Dhal Anglada and I caught up with the teens from the panel -- and Bill Seretta -- after their formal panel to continue the dialogue they started, and recorded a special piece to share some of the teen's insights and ideas with all of you.

Click below for a 15-20 minute Real video clip of our informal conversation -- a conversation which stimulated an hour or so of continued discussion (over dinner) among all of us LearningTimes members here in attendance.

Play Video

(By the way, you will need the free RealPlayer, and you may need to disable your pop-up blocker to view the video clip above.)

Entry #4 - An EU Accessible Course on Accessible Design
Date: December 3, 2004 1:50 PM
From: Jonathan Finkelstein

I attended a set of sessions today on creating web sites and course content that are accessible to those with disabilities. I was curious to hear how various educators and web designers and governments are approaching the need and desire to ensure that all learners can access content and interact fully in online experiences.

One of the speakers I heard was Diana Andone, M.Sc., of Politehnica University of Timisoara in Romania. Diana is involved in a multinational project funded by the European Union to design and offer accessible web-based courses about creating web sites that are accessible.

Diana Andone and Jonathan Finkelstein

Diana Andone of Romania with Jonathan Finkelstein after a session on an EU funded project on accessibilty.

Expectations can be very high for such self-referential courses, if you will, where you are hoping to model what you are teaching by how you are teaching it!

I caught up with Diana after her session. During this excerpt from our conversation (7-8 minutes), Diana talks about the project itself, the course delivery method they designed for offering their accessibility course, learner reactions, resulting certifications for those who complete the course, and the unique nature of projects like this in Romania, and why that is currently the case. Let's listen in:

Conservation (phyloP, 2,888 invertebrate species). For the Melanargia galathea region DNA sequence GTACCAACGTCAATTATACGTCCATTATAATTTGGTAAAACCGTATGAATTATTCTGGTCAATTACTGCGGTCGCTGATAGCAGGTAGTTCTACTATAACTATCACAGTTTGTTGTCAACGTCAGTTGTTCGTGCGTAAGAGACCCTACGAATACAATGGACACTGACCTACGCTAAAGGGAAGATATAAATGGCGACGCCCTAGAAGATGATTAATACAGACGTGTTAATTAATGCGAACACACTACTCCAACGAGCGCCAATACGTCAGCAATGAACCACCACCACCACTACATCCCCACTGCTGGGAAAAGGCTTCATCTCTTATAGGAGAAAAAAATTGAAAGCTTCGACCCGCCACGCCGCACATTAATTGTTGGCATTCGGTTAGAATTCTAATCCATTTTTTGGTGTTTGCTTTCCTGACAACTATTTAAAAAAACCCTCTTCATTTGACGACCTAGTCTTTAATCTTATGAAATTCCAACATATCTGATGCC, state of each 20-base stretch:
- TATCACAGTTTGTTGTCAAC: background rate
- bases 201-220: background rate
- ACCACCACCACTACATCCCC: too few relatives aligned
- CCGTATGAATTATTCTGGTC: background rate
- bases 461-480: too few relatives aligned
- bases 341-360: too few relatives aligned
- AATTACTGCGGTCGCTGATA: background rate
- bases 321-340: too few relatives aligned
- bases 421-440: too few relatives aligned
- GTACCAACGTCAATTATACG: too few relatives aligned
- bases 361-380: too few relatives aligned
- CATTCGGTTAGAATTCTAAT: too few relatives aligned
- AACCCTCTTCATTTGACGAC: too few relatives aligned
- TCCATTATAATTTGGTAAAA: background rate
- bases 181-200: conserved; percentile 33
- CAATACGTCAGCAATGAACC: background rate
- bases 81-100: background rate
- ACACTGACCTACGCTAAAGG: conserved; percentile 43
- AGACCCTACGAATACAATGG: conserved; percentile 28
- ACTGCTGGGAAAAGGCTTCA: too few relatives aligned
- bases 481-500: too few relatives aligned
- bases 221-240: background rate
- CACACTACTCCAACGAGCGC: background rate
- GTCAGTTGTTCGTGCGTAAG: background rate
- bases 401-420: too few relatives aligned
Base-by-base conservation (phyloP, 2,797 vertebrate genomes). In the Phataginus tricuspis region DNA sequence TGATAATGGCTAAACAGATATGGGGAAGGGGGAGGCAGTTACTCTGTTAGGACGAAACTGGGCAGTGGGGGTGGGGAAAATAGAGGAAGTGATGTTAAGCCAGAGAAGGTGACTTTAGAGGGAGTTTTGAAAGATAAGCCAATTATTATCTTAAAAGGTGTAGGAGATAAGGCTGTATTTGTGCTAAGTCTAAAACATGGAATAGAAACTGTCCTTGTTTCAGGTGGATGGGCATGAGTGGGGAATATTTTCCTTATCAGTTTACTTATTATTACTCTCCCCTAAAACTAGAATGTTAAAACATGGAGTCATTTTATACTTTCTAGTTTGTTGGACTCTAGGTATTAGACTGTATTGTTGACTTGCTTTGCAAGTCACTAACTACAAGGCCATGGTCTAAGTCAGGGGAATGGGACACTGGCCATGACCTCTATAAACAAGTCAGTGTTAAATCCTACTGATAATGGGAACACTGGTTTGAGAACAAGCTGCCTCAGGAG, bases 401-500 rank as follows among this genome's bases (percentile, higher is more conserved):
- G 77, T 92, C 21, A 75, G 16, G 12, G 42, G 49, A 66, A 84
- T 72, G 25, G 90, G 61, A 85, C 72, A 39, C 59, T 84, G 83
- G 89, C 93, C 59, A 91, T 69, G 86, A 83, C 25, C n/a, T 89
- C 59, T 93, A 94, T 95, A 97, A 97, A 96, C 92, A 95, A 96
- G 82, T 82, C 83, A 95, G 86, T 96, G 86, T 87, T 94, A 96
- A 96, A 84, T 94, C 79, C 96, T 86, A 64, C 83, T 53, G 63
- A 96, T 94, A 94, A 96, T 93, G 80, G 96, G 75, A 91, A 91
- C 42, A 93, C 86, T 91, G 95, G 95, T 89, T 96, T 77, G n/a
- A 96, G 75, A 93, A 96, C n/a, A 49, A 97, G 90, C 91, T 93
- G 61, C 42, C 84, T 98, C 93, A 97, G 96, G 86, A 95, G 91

Here's a formal description of the project from www.remotetraining.org:

"The REMOTE Leonardo da Vinci project is an innovative ICT educational product aimed at supporting learners with disabilities to develop skills necessary for entering and remaining in employment. Using an integrated fat/thin delivery mechanism which utilises a media-rich CD with low bandwidth on-line content from a central on-line learning hub, the product is compatible with current standard internet provision found in homes and businesses across Europe. The product will result in a new web design technologies qualification which will be available to learners in retail outlets in the UK, Spain, Romania and Germany, and which will be accredited through a UK National Awarding Body that forms part of the partnership."

Entry #5 - Learning Inside a Global Organization - A Roundtable Chat with IBM Learning Solutions
Date: December 3, 2004 1:56 PM
From: Jonathan Finkelstein

IBM Team

Clockwise from top left: Teresa Golden (New York), Anke Kirch (Germany), Andre Pieck (Belgium), and Nancy DeViney (New York).

One of the plenary session speakers at the conference was the General Manager of Learning Solutions at IBM, Nancy DeViney, who has been with the company for 30 years. Her learning-focused work has included responsibility not only on client needs when it comes to training and education, but also internal learning for thousands of employees across the globe.

I was particulary curious to hear how a global organization -- that has boldly set learning as a key strategic internal area for the entire company -- is fostering a culture for learning and providing tools, incentives and resources for their employees to walk the very talk they share with their clients.

Joining me around a conference room table for this enjoyable discussion were Nancy DeViney, Teresa Golden (IBM Learning Services, from New York), Andre Pieck (IBM Learning Solutions, from Brussels), and Anke Kirch (IBM Emerging Business Opportunities, from Hamburg).

Here are about 20 minutes of our conversation, in which we talked about IBM's internal culture of learning, international working groups and interdisciplinary collaboration, and achieving basic ICT literacy skills internationally. We also learned about some new projects within IBM which tap into the world of social computing. One area of great interest to me was a notion of of "people proxies", which is essentially a robust instant messaging and real-time expert location system whereby employees at IBM can first identify, then locate and connect with people within this large company who can assist them just-in-time with the tasks at hand.